The Aristocrats “Don’t Go,” a relatively recent discovery in the deep funk circle, has confounded researchers since NYC-based collector Jeff Silverman bought the only known copy of the record from dealer David Forman’s auction list in the late 90s for a pittance. Since then, the battle scarred piece of wax has changed hands only twice, and currently resides in the collection of notorious record-hawk Ian Wright’s expansive library. It is thanks, in part, to his compiling the record on BBE’s “Sister Funk,” that every wet-behind-the-ears funk junkie want lists this gorgeous slice of soul. Against reason, of course. In fact, archvists based in the record’s city of origin – Louisville, Kentucky – insist that the record doesn’t exist.
But exist it does, one of two vinyl discs credited to The Aristocrats on the prolific Rondo label, an imprint owned by Louisville entrepreneurs Ray Allen and Hardy Martin. Distributed locally by car salesman turned producer Mel Yarmuth, whose whereabouts are as obfuscated as his records, The Aristocrats recorded tales have waited patiently to be told.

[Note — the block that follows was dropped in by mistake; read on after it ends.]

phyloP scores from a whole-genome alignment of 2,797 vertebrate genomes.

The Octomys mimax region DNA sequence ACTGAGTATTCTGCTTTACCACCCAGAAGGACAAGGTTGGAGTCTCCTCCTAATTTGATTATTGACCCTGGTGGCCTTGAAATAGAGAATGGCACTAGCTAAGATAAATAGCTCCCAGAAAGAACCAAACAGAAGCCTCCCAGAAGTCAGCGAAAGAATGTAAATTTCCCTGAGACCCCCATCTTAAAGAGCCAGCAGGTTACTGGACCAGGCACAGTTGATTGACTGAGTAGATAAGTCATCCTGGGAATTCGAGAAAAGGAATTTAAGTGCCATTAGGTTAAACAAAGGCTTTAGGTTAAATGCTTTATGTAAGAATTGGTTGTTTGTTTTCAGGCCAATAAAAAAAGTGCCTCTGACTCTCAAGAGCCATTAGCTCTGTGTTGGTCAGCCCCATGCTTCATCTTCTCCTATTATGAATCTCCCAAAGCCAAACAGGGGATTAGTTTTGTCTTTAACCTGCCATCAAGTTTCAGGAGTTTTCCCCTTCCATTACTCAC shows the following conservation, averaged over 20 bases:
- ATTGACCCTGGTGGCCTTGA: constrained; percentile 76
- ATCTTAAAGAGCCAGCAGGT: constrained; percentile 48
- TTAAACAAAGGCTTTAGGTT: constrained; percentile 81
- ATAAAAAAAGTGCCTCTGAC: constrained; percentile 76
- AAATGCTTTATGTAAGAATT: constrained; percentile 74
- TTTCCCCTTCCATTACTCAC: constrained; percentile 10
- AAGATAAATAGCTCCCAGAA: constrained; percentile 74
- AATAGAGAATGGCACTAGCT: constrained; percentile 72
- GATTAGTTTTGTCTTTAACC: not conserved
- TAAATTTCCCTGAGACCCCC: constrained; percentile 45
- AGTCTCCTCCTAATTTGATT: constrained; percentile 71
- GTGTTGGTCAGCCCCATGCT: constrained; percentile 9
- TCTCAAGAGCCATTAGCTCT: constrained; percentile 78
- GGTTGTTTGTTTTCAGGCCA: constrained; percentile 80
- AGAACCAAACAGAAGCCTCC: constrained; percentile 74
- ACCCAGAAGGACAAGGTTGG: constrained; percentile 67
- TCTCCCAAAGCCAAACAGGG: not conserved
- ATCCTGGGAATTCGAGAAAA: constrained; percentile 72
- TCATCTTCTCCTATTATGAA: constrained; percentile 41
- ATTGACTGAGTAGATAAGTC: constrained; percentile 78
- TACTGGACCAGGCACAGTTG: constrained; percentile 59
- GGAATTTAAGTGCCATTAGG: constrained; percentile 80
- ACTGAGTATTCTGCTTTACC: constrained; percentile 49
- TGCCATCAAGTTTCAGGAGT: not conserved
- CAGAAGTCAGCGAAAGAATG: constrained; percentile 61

No one recalls why – or when – the Organization recorded their four sides, but some information can be gleaned from circumstance. All four sides were recorded during the same session, in Fultz Studio. Rogers remembers the session occurring in the mid 70s, a notion backed by Bridges, who played bass at the session before he graduated high school in 1974. Blakely, born in 1955, would have been in her late teens, and would have recently swept the Louisville Defenders’ Exposition Beauty Contest. It is assumed the Yarmuth released “Don’t Go” as a follow up to The Aristocrats “Be My Lady,” which was somewhat of a local smash.